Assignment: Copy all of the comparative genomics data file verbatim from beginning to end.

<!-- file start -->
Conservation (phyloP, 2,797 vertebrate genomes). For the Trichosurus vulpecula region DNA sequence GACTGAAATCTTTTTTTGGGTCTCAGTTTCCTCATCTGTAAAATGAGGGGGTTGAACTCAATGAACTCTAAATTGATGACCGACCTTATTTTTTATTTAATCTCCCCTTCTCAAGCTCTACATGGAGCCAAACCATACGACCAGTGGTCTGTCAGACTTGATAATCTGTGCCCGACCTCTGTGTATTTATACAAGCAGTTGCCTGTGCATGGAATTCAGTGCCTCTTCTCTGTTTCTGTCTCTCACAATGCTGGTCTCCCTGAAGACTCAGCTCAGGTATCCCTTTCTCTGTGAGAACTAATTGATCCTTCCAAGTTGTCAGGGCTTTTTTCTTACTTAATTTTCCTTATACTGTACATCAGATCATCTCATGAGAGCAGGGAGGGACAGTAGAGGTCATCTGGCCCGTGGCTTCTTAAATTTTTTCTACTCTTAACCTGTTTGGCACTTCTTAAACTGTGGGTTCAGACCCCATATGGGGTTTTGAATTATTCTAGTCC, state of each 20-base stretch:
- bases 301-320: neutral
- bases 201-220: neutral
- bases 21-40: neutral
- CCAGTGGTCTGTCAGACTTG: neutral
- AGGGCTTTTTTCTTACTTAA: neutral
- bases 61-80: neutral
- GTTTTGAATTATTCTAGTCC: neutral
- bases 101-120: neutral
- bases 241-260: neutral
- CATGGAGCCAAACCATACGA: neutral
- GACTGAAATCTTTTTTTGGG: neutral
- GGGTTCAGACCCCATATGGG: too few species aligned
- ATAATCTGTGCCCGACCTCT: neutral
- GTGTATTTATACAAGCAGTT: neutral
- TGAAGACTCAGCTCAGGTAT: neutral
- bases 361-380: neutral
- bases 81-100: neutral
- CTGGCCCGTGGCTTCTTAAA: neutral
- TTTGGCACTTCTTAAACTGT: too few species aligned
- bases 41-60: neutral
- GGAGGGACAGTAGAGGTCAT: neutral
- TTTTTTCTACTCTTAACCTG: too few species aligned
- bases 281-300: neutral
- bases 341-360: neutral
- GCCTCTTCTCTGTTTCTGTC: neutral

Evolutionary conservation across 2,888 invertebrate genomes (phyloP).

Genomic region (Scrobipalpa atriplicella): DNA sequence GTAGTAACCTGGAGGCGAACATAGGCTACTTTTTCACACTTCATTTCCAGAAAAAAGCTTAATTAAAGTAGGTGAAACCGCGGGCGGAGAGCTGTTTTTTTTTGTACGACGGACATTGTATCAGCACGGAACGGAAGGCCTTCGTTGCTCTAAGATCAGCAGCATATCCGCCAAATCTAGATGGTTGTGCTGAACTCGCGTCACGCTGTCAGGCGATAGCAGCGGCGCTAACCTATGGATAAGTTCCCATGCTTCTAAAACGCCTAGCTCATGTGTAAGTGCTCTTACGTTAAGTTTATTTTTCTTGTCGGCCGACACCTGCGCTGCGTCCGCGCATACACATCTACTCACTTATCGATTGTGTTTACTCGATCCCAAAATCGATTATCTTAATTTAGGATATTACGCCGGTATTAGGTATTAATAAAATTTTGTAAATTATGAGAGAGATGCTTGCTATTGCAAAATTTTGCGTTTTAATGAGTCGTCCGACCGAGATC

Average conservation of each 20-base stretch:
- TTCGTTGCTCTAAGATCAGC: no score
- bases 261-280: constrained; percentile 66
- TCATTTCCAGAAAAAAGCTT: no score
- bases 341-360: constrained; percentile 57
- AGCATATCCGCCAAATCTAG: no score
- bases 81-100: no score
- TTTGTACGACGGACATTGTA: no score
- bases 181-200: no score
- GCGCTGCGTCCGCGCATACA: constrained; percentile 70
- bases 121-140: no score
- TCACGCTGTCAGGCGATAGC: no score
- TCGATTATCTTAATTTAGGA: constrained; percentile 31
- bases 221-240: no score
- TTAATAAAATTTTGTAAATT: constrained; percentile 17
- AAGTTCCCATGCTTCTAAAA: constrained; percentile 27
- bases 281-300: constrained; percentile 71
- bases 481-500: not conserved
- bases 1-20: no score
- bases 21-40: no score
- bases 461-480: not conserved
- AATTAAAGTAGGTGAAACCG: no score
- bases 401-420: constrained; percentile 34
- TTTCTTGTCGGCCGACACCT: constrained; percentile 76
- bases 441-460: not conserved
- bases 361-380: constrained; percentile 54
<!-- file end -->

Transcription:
Conservation (phyloP, 2,797 vertebrate genomes). For the Trichosurus vulpecula region DNA sequence GACTGAAATCTTTTTTTGGGTCTCAGTTTCCTCATCTGTAAAATGAGGGGGTTGAACTCAATGAACTCTAAATTGATGACCGACCTTATTTTTTATTTAATCTCCCCTTCTCAAGCTCTACATGGAGCCAAACCATACGACCAGTGGTCTGTCAGACTTGATAATCTGTGCCCGACCTCTGTGTATTTATACAAGCAGTTGCCTGTGCATGGAATTCAGTGCCTCTTCTCTGTTTCTGTCTCTCACAATGCTGGTCTCCCTGAAGACTCAGCTCAGGTATCCCTTTCTCTGTGAGAACTAATTGATCCTTCCAAGTTGTCAGGGCTTTTTTCTTACTTAATTTTCCTTATACTGTACATCAGATCATCTCATGAGAGCAGGGAGGGACAGTAGAGGTCATCTGGCCCGTGGCTTCTTAAATTTTTTCTACTCTTAACCTGTTTGGCACTTCTTAAACTGTGGGTTCAGACCCCATATGGGGTTTTGAATTATTCTAGTCC, state of each 20-base stretch:
- bases 301-320: neutral
- bases 201-220: neutral
- bases 21-40: neutral
- CCAGTGGTCTGTCAGACTTG: neutral
- AGGGCTTTTTTCTTACTTAA: neutral
- bases 61-80: neutral
- GTTTTGAATTATTCTAGTCC: neutral
- bases 101-120: neutral
- bases 241-260: neutral
- CATGGAGCCAAACCATACGA: neutral
- GACTGAAATCTTTTTTTGGG: neutral
- GGGTTCAGACCCCATATGGG: too few species aligned
- ATAATCTGTGCCCGACCTCT: neutral
- GTGTATTTATACAAGCAGTT: neutral
- TGAAGACTCAGCTCAGGTAT: neutral
- bases 361-380: neutral
- bases 81-100: neutral
- CTGGCCCGTGGCTTCTTAAA: neutral
- TTTGGCACTTCTTAAACTGT: too few species aligned
- bases 41-60: neutral
- GGAGGGACAGTAGAGGTCAT: neutral
- TTTTTTCTACTCTTAACCTG: too few species aligned
- bases 281-300: neutral
- bases 341-360: neutral
- GCCTCTTCTCTGTTTCTGTC: neutral

Evolutionary conservation across 2,888 invertebrate genomes (phyloP).

Genomic region (Scrobipalpa atriplicella): DNA sequence GTAGTAACCTGGAGGCGAACATAGGCTACTTTTTCACACTTCATTTCCAGAAAAAAGCTTAATTAAAGTAGGTGAAACCGCGGGCGGAGAGCTGTTTTTTTTTGTACGACGGACATTGTATCAGCACGGAACGGAAGGCCTTCGTTGCTCTAAGATCAGCAGCATATCCGCCAAATCTAGATGGTTGTGCTGAACTCGCGTCACGCTGTCAGGCGATAGCAGCGGCGCTAACCTATGGATAAGTTCCCATGCTTCTAAAACGCCTAGCTCATGTGTAAGTGCTCTTACGTTAAGTTTATTTTTCTTGTCGGCCGACACCTGCGCTGCGTCCGCGCATACACATCTACTCACTTATCGATTGTGTTTACTCGATCCCAAAATCGATTATCTTAATTTAGGATATTACGCCGGTATTAGGTATTAATAAAATTTTGTAAATTATGAGAGAGATGCTTGCTATTGCAAAATTTTGCGTTTTAATGAGTCGTCCGACCGAGATC

Average conservation of each 20-base stretch:
- TTCGTTGCTCTAAGATCAGC: no score
- bases 261-280: constrained; percentile 66
- TCATTTCCAGAAAAAAGCTT: no score
- bases 341-360: constrained; percentile 57
- AGCATATCCGCCAAATCTAG: no score
- bases 81-100: no score
- TTTGTACGACGGACATTGTA: no score
- bases 181-200: no score
- GCGCTGCGTCCGCGCATACA: constrained; percentile 70
- bases 121-140: no score
- TCACGCTGTCAGGCGATAGC: no score
- TCGATTATCTTAATTTAGGA: constrained; percentile 31
- bases 221-240: no score
- TTAATAAAATTTTGTAAATT: constrained; percentile 17
- AAGTTCCCATGCTTCTAAAA: constrained; percentile 27
- bases 281-300: constrained; percentile 71
- bases 481-500: not conserved
- bases 1-20: no score
- bases 21-40: no score
- bases 461-480: not conserved
- AATTAAAGTAGGTGAAACCG: no score
- bases 401-420: constrained; percentile 34
- TTTCTTGTCGGCCGACACCT: constrained; percentile 76
- bases 441-460: not conserved
- bases 361-380: constrained; percentile 54